(Revisiting a topic that has been discussed here previously.)
When Calvin discusses the differences between the two “kingdoms” or “governments” ruled by God in Institutes 4.20.2, he makes one “spiritual” and “inward,” and connects it to the “heavenly kingdom,” and the other “external,” and connects public worship with the latter and with civil justice. “Civil government,” he says, has duties vis-a-vis the outward expression of the Christian faith that Calvin describes as “fostering,” “maintaining,” and “defending,” in addition to its responsibility for keeping the peace between men and ensuring that people live according to “civil justice.” Though these two realms (inner and outer, spiritual and civil, heavenly and earthly), according to Calvin, are distinct from one another they are not in actual fact, and so ought not to be in practice, opposed to one another.
But as we lately taught that that kind of government [i.e., civil government] is distinct from the spiritual and internal kingdom of Christ, so we ought to know that they are not adverse to each other. The former, in some measure, begins the heavenly kingdom in us, even now upon earth, and in this mortal and evanescent life commences immortal and incorruptible blessedness, while to the latter it is assigned, so long as we live among men, to foster and maintain the external worship of God, to defend sound doctrine and the condition of the Church, to adapt our conduct to human society, to form our manners to civil justice, to conciliate us to each other, to cherish common peace and tranquillity.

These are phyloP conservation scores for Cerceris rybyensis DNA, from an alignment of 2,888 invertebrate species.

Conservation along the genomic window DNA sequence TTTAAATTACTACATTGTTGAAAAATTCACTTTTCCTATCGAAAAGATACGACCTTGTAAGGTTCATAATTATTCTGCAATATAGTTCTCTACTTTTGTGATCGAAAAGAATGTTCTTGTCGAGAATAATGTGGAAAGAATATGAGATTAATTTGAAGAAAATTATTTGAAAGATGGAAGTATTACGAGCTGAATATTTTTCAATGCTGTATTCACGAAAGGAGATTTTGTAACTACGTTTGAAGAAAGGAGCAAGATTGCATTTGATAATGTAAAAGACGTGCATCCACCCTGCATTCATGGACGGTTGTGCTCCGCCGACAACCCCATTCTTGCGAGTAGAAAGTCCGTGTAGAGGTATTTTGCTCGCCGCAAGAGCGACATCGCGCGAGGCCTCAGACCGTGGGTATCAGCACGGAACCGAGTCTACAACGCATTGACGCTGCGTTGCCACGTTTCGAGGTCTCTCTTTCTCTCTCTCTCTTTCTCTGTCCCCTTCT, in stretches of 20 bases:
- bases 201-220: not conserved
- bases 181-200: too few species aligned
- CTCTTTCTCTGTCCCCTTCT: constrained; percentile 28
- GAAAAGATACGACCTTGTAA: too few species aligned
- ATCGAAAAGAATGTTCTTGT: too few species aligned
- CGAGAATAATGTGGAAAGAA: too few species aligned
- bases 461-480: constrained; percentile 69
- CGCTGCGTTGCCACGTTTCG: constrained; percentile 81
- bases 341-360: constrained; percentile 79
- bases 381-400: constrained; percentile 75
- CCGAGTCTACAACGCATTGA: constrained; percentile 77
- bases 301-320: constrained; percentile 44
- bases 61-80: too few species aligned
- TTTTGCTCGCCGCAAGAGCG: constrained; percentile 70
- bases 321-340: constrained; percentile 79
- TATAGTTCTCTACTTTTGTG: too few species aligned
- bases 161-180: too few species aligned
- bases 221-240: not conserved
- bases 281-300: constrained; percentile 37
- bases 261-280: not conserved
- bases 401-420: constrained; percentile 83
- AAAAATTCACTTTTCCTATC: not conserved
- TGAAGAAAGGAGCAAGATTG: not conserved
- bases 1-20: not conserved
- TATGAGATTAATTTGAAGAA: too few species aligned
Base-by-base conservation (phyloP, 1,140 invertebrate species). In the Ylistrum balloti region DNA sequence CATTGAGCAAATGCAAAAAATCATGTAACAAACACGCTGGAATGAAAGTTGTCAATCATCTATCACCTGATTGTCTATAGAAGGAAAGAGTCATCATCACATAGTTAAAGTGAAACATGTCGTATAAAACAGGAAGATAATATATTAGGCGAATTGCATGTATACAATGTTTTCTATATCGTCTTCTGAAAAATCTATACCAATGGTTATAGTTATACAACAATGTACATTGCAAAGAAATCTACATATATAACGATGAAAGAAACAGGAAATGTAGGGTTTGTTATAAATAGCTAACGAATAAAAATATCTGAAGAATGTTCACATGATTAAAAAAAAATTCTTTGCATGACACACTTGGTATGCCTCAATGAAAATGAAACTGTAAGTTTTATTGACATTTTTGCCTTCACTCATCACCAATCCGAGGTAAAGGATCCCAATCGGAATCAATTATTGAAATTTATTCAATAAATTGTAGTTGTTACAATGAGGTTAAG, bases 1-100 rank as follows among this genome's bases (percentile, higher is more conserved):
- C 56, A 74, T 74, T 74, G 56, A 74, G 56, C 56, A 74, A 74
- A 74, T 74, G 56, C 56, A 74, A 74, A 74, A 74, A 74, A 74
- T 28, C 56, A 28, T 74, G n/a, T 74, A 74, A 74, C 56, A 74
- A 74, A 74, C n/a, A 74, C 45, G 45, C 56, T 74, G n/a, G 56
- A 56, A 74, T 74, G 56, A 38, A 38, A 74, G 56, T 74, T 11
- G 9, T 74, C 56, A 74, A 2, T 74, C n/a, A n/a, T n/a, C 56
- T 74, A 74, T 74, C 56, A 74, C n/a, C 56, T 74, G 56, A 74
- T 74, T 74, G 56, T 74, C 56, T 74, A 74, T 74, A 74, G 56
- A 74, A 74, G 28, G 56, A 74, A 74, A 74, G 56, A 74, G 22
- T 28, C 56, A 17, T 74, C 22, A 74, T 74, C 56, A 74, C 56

The reason for harmonizing these two aspects of man’s life is because the “kingdom of God,” though of heavenly origin, does not do away with this present life. For Calvin, it is precisely because we are pilgrims right now that we stand in need of such helps. That is, in his view the magistrate’s cura religionis is not opposed to the idea of pilgrimage but is actually adapted to it.
All these I confess to be superfluous, if the kingdom of God, as it now exists within us, extinguishes the present life. But if it is the will of God that while we aspire to true piety we are pilgrims upon the earth, and if such pilgrimage stands in need of such aids, those who take them away from man rob him of his humanity.
E.J. Hutchinson is Assistant Professor of Classics at Hillsdale College.
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